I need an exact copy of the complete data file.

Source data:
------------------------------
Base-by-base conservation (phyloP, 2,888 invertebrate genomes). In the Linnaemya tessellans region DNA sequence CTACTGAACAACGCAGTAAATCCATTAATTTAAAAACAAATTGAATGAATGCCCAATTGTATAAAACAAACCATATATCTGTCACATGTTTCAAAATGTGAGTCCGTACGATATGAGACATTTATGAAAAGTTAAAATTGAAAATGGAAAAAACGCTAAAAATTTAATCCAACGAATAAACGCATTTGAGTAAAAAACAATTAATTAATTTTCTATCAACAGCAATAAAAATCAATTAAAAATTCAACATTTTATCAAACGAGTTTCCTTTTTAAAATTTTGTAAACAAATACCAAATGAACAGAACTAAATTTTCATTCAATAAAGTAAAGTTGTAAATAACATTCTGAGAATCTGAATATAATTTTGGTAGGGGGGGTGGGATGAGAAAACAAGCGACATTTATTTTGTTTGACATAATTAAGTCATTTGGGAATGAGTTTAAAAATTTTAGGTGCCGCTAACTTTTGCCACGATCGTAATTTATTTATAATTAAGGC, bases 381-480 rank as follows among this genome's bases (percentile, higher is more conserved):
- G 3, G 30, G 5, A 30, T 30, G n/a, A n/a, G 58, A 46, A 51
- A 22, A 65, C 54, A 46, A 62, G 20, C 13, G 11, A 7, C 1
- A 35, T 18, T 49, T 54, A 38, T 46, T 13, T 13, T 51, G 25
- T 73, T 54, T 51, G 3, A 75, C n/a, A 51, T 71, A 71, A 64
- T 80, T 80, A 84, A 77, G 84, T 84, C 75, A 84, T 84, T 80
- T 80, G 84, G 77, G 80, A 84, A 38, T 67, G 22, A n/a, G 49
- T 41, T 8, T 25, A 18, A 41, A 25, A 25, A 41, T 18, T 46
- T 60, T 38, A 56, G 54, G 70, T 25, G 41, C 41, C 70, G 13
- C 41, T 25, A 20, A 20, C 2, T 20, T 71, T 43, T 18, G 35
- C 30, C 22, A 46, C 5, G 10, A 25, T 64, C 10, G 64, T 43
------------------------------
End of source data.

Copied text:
Base-by-base conservation (phyloP, 2,888 invertebrate genomes). In the Linnaemya tessellans region DNA sequence CTACTGAACAACGCAGTAAATCCATTAATTTAAAAACAAATTGAATGAATGCCCAATTGTATAAAACAAACCATATATCTGTCACATGTTTCAAAATGTGAGTCCGTACGATATGAGACATTTATGAAAAGTTAAAATTGAAAATGGAAAAAACGCTAAAAATTTAATCCAACGAATAAACGCATTTGAGTAAAAAACAATTAATTAATTTTCTATCAACAGCAATAAAAATCAATTAAAAATTCAACATTTTATCAAACGAGTTTCCTTTTTAAAATTTTGTAAACAAATACCAAATGAACAGAACTAAATTTTCATTCAATAAAGTAAAGTTGTAAATAACATTCTGAGAATCTGAATATAATTTTGGTAGGGGGGGTGGGATGAGAAAACAAGCGACATTTATTTTGTTTGACATAATTAAGTCATTTGGGAATGAGTTTAAAAATTTTAGGTGCCGCTAACTTTTGCCACGATCGTAATTTATTTATAATTAAGGC, bases 381-480 rank as follows among this genome's bases (percentile, higher is more conserved):
- G 3, G 30, G 5, A 30, T 30, G n/a, A n/a, G 58, A 46, A 51
- A 22, A 65, C 54, A 46, A 62, G 20, C 13, G 11, A 7, C 1
- A 35, T 18, T 49, T 54, A 38, T 46, T 13, T 13, T 51, G 25
- T 73, T 54, T 51, G 3, A 75, C n/a, A 51, T 71, A 71, A 64
- T 80, T 80, A 84, A 77, G 84, T 84, C 75, A 84, T 84, T 80
- T 80, G 84, G 77, G 80, A 84, A 38, T 67, G 22, A n/a, G 49
- T 41, T 8, T 25, A 18, A 41, A 25, A 25, A 41, T 18, T 46
- T 60, T 38, A 56, G 54, G 70, T 25, G 41, C 41, C 70, G 13
- C 41, T 25, A 20, A 20, C 2, T 20, T 71, T 43, T 18, G 35
- C 30, C 22, A 46, C 5, G 10, A 25, T 64, C 10, G 64, T 43